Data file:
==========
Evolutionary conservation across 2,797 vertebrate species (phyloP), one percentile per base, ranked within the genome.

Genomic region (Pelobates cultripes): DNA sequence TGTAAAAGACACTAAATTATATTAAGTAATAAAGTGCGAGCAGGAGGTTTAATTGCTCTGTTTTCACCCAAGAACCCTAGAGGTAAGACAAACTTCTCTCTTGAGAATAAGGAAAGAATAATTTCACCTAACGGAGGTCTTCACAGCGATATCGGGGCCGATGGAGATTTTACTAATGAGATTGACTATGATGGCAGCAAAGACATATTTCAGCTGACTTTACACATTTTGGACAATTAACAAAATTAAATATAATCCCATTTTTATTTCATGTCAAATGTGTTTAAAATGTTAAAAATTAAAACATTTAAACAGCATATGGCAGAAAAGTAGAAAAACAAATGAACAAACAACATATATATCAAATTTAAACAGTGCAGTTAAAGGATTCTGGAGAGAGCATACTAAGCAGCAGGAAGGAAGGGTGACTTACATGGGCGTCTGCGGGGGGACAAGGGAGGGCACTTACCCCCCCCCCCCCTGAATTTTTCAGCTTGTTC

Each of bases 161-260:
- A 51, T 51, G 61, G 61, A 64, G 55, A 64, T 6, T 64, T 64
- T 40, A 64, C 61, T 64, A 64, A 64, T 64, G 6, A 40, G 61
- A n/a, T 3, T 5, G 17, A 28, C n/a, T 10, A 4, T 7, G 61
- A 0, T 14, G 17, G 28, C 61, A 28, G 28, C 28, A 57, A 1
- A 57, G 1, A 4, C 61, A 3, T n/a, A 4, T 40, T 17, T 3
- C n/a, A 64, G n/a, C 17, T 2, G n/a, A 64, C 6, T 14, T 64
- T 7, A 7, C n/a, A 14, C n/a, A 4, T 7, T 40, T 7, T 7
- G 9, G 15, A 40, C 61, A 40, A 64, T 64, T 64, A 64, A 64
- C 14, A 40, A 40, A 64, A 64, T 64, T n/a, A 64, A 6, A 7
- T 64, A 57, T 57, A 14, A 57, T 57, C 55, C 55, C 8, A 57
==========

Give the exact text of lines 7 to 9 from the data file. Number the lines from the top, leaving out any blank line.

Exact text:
- A 0, T 14, G 17, G 28, C 61, A 28, G 28, C 28, A 57, A 1
- A 57, G 1, A 4, C 61, A 3, T n/a, A 4, T 40, T 17, T 3
- C n/a, A 64, G n/a, C 17, T 2, G n/a, A 64, C 6, T 14, T 64